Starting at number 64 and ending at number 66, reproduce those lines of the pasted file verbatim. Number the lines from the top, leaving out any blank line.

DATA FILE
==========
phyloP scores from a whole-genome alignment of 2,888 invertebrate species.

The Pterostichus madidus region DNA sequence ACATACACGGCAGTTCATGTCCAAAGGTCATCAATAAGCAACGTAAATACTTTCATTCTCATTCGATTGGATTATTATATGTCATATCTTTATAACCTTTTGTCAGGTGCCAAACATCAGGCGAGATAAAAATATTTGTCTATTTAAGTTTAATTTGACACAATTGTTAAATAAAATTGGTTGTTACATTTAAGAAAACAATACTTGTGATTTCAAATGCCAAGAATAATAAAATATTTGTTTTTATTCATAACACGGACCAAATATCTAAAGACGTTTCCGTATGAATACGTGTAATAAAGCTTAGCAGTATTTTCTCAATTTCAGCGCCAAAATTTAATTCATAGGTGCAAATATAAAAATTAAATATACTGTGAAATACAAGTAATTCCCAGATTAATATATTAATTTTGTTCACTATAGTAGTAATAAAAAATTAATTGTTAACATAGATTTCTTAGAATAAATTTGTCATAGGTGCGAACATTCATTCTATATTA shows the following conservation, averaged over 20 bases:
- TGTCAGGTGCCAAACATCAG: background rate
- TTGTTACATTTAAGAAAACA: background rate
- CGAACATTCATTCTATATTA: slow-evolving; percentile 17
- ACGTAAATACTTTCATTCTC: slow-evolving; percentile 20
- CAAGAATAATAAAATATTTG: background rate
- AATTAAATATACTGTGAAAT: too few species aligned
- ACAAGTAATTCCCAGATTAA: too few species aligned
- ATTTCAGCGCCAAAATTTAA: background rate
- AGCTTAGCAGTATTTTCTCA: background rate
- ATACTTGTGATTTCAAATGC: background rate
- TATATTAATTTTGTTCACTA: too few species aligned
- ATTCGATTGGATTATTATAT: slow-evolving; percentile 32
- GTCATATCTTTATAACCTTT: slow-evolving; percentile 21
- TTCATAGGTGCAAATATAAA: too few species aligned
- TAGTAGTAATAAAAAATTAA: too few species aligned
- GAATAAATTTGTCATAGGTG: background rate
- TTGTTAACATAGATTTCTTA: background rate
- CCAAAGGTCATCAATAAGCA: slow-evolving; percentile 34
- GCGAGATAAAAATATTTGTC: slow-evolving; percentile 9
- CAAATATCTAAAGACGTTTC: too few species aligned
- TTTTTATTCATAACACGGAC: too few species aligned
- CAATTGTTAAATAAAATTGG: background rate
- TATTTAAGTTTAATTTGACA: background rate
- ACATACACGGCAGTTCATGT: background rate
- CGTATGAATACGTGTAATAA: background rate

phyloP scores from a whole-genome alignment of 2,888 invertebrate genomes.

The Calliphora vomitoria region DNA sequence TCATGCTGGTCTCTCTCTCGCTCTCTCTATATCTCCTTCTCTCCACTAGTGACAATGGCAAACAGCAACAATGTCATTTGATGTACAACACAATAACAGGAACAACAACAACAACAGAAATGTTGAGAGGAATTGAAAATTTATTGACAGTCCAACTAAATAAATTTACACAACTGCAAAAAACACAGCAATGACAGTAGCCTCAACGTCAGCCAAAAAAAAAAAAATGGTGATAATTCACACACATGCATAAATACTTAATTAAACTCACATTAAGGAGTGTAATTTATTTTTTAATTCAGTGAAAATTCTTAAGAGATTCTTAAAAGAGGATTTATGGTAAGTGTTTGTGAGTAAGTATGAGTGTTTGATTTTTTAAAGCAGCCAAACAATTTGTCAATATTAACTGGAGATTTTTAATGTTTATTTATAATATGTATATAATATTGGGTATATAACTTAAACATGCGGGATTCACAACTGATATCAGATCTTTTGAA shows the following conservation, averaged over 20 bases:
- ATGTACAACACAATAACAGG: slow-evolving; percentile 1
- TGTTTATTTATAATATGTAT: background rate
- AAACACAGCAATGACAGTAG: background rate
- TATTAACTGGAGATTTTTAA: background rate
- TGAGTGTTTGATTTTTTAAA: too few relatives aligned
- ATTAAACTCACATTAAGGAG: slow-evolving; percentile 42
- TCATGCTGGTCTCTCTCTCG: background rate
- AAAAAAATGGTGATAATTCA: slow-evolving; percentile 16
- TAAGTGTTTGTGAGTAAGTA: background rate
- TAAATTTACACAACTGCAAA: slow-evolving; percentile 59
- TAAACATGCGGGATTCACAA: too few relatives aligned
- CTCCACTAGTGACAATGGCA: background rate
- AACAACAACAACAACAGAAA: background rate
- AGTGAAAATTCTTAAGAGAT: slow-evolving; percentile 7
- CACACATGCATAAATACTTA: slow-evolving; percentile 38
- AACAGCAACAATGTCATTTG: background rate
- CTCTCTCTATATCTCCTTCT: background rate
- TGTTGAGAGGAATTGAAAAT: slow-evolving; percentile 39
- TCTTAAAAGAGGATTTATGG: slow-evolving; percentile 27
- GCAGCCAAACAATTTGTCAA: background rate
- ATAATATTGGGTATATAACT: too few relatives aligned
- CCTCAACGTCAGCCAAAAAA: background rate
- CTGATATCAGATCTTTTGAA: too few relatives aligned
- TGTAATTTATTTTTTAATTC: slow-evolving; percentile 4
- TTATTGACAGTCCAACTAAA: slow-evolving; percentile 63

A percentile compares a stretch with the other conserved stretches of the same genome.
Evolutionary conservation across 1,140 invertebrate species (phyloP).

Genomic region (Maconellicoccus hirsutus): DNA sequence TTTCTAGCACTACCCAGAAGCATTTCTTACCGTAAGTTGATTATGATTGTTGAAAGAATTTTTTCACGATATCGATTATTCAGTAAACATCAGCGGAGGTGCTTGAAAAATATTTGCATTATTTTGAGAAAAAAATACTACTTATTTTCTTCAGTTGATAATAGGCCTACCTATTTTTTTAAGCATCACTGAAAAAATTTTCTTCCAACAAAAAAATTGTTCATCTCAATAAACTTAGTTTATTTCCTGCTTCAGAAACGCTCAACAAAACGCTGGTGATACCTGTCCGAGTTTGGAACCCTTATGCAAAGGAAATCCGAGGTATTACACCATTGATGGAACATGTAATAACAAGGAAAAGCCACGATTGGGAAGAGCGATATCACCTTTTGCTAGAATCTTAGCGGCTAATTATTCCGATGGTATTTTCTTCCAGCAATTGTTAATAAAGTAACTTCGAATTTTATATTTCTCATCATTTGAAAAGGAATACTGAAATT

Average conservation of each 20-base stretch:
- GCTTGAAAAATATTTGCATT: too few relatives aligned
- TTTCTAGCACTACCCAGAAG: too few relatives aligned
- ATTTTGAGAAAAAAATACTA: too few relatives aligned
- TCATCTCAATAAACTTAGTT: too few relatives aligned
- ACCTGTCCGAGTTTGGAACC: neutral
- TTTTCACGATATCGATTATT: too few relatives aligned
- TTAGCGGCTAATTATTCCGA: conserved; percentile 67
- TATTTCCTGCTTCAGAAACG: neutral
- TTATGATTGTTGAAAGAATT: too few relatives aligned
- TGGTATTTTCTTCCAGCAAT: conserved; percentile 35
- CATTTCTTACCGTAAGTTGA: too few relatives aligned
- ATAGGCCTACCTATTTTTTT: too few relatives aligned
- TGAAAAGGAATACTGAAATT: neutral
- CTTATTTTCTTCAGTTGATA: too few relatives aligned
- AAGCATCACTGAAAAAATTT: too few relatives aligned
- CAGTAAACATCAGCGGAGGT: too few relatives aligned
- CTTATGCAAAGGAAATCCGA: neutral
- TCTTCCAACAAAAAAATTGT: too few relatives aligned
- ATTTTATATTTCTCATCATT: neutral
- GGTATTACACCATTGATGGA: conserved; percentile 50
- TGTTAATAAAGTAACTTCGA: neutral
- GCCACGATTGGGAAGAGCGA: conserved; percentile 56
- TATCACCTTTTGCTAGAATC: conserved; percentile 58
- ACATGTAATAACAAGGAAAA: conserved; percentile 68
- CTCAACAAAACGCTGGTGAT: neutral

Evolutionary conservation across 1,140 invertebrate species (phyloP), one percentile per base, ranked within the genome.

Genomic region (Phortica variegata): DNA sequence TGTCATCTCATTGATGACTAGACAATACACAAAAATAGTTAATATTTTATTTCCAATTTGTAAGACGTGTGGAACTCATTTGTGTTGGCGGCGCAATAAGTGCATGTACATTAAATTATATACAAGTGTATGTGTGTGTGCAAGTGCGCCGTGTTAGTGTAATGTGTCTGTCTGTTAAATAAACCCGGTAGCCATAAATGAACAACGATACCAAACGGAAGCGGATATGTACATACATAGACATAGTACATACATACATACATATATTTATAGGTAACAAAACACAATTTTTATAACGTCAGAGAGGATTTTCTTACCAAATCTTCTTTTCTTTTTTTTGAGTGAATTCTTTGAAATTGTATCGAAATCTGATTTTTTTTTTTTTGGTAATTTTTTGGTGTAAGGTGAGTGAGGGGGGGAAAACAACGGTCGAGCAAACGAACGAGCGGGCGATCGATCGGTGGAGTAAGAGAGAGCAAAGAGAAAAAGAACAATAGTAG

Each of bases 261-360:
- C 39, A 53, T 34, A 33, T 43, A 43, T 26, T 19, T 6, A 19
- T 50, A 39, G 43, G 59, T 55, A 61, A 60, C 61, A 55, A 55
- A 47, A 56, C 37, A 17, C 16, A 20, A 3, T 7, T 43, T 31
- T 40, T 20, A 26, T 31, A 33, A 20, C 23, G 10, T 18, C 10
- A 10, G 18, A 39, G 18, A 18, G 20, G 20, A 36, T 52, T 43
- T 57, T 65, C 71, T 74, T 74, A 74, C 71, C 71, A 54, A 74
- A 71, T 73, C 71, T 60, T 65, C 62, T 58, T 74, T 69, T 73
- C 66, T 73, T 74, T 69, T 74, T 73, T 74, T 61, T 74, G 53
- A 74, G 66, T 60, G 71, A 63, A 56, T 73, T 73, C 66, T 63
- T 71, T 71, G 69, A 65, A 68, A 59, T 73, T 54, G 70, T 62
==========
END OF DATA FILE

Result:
- TTTTCACGATATCGATTATT: too few relatives aligned
- TTAGCGGCTAATTATTCCGA: conserved; percentile 67
- TATTTCCTGCTTCAGAAACG: neutral